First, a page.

Good design you love to have

Ray your jacket reminded me of my classmate at Purdue, John Thompson. Our Junior year design final projects were to be presented in the auditorium of Coulter Hall at Purdue. For weeks everyone was working in the design lab on their projects at a furious rate, except John. He didn’t seem to care one way or the other.

The day of the presentation John drew “last” as his position to make his presentation. The thing was, he didn’t have an “industrial design” project to present; no chair, no consumer product, no vehicle concept, nuthin’. What he did present, in true run way style, was a beautiful three-piece wool suit and car coat, immaculately tailored, and sewn, by himself. He accompanied his presentation with concept and detail sketches, sample boards and descriptions of the materials, why he selected them, the types of stitches in the various places in the garment, why they were used, etc.

A total blow away moment for me. I later learned that he had worked in the garment district in Chicago from the age of sixteen.

Seconding that HP Scanner!

That was the most useful thing I’ve ever had. Perfect for scanning large documents/sketches/whatever. Pull it off the mount and do what you need to.

So great.

Why isn’t there some Chinese company knocking that HP scanner off? I would buy an updated version tomorrow. Only thing that I’d like is maybe a bigger scanning area for larger format magazines.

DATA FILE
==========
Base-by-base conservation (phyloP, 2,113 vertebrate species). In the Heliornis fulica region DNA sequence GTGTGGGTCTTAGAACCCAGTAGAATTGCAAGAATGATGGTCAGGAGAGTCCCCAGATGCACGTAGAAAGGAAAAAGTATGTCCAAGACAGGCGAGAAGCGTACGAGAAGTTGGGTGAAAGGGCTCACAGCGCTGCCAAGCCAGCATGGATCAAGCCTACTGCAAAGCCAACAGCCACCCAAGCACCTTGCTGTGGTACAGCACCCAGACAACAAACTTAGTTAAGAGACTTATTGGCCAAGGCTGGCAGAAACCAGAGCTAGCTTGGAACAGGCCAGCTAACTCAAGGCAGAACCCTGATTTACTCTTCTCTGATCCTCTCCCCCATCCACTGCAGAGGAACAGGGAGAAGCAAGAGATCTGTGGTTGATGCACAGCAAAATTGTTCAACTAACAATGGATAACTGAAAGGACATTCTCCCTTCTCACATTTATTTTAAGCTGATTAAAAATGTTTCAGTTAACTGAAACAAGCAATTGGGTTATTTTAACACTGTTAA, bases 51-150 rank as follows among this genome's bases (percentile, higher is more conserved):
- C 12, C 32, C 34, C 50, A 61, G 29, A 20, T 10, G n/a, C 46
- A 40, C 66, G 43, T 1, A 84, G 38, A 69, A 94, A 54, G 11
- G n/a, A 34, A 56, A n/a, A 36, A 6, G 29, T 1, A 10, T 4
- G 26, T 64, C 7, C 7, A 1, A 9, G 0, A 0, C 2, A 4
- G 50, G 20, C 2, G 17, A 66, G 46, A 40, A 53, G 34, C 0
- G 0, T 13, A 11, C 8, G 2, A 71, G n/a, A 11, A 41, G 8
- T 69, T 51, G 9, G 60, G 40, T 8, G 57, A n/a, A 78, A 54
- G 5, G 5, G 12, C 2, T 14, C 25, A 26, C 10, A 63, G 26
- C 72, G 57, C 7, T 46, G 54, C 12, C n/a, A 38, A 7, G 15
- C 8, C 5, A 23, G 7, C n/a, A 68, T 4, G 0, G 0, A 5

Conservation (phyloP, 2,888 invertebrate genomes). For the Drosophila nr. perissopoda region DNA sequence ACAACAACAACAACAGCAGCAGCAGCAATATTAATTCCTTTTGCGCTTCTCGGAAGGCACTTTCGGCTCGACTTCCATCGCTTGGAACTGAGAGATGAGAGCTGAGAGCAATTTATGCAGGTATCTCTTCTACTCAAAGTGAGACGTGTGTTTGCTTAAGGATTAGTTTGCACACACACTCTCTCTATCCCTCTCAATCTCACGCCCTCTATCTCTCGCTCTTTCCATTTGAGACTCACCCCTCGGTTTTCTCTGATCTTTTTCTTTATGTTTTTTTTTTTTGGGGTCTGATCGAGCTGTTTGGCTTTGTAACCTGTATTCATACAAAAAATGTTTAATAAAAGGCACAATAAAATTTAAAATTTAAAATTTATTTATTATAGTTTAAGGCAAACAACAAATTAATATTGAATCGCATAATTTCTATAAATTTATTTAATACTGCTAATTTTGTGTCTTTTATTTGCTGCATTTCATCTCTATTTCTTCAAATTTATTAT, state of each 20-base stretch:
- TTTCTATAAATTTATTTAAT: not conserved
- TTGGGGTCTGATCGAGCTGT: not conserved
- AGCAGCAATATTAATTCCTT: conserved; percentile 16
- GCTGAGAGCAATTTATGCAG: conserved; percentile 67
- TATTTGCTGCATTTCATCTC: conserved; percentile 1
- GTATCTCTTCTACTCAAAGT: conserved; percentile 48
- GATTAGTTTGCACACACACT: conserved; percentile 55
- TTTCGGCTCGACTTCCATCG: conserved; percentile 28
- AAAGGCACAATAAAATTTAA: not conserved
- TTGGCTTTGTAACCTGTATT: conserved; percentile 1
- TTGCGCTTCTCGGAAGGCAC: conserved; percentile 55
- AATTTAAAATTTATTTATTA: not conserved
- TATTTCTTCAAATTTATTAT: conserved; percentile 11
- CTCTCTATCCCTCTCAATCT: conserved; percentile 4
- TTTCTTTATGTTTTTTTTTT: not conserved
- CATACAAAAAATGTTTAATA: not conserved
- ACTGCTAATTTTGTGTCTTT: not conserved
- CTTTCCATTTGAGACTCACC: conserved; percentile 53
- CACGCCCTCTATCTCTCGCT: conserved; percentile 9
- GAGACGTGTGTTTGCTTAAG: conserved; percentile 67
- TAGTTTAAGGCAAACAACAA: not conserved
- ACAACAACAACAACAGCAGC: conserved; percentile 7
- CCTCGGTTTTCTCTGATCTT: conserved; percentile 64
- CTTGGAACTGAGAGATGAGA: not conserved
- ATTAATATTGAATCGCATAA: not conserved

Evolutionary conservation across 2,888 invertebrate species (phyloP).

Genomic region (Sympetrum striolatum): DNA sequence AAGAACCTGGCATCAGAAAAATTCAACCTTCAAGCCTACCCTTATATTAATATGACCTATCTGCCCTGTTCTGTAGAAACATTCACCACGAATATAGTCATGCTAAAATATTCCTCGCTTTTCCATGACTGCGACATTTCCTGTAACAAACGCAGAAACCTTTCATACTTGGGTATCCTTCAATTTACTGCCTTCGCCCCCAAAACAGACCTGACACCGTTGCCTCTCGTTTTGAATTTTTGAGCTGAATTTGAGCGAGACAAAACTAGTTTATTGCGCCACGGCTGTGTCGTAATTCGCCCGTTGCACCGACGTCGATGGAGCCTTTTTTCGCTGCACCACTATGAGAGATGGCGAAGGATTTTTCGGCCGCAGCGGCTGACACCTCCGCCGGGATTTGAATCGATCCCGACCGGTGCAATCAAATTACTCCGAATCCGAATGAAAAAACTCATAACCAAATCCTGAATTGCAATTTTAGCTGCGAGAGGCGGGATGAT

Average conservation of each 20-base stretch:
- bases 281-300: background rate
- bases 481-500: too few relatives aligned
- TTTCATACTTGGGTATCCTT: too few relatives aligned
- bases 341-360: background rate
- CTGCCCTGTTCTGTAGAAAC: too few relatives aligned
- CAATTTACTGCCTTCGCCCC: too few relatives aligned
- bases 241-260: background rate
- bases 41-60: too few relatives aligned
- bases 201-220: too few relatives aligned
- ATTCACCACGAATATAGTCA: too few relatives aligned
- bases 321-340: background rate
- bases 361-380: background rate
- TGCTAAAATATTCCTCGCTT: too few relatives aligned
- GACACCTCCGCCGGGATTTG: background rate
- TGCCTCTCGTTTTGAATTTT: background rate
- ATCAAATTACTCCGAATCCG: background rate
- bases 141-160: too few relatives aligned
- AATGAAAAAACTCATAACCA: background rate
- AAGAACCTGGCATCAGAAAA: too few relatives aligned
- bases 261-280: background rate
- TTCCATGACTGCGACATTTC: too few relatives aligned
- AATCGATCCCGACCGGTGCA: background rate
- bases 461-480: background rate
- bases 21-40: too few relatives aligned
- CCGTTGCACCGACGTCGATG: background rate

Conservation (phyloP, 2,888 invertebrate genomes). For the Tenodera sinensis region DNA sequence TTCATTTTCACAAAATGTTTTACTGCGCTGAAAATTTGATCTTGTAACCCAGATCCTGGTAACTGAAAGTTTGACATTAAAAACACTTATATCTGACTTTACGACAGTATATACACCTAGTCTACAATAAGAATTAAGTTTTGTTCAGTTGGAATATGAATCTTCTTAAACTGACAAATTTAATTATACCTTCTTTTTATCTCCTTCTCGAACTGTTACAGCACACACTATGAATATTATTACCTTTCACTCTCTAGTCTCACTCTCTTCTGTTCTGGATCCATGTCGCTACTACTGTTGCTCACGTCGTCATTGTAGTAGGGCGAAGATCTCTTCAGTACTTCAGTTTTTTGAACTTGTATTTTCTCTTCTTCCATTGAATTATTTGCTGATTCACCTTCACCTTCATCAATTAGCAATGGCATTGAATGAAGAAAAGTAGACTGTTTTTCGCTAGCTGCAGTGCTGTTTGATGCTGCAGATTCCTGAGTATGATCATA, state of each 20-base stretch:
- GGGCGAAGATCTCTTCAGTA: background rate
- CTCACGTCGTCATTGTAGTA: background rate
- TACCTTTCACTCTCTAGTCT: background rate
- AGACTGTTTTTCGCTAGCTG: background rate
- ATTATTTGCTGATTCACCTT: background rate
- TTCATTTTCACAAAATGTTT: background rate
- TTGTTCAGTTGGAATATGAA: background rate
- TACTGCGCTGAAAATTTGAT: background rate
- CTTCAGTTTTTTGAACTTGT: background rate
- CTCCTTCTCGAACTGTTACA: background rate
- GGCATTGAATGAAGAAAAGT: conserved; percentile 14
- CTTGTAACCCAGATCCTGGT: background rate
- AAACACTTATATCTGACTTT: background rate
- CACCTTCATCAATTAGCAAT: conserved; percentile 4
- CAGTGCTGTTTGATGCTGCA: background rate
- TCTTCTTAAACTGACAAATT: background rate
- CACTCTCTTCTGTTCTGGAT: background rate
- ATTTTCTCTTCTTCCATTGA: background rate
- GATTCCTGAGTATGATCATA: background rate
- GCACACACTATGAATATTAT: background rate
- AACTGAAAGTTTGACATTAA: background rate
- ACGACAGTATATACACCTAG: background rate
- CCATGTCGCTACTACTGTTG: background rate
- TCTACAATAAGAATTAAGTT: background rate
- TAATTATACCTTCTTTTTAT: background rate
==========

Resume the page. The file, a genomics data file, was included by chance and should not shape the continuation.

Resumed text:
Yes! If they made a Tabloid version… Oh, man.

OK, this might seem like an odd one, but one of my favorite things I own because of its design is the Rösle Apple Slicer. I used to have an OXO one and after a few years the plastic handle snapped. Something that seemed like a pretty serious flaw. So I started looking into a more robust solution. This Rösle example integrated the blade frames and handles into a single sculptural piece of metal. So it is super strong, will never break, reduces the amount of nooks and crannies you have to clean and is beautiful. For me, it is a very successful design and I love using it 2-4 times a week.

Sometimes it is the small things.
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I likey!

Another product from Rösle, but maybe it’s in the wrong topic… . … :wink:

I thought, we were clear enough about “hubless wheels” here, Lew!?

mo-i

P.S: Or is this the first sensible application, ever???

Those are both cool designs. Weird that their website is pretty average and a lot of the other products seem fairly commodity, imported from China in feel.

In my eyes this wide array of design qualities or the lack thereof is
typical for producers of household goods (at least in Germany).

Whereas I have not worked for Rösle, yet, I did a lot of work within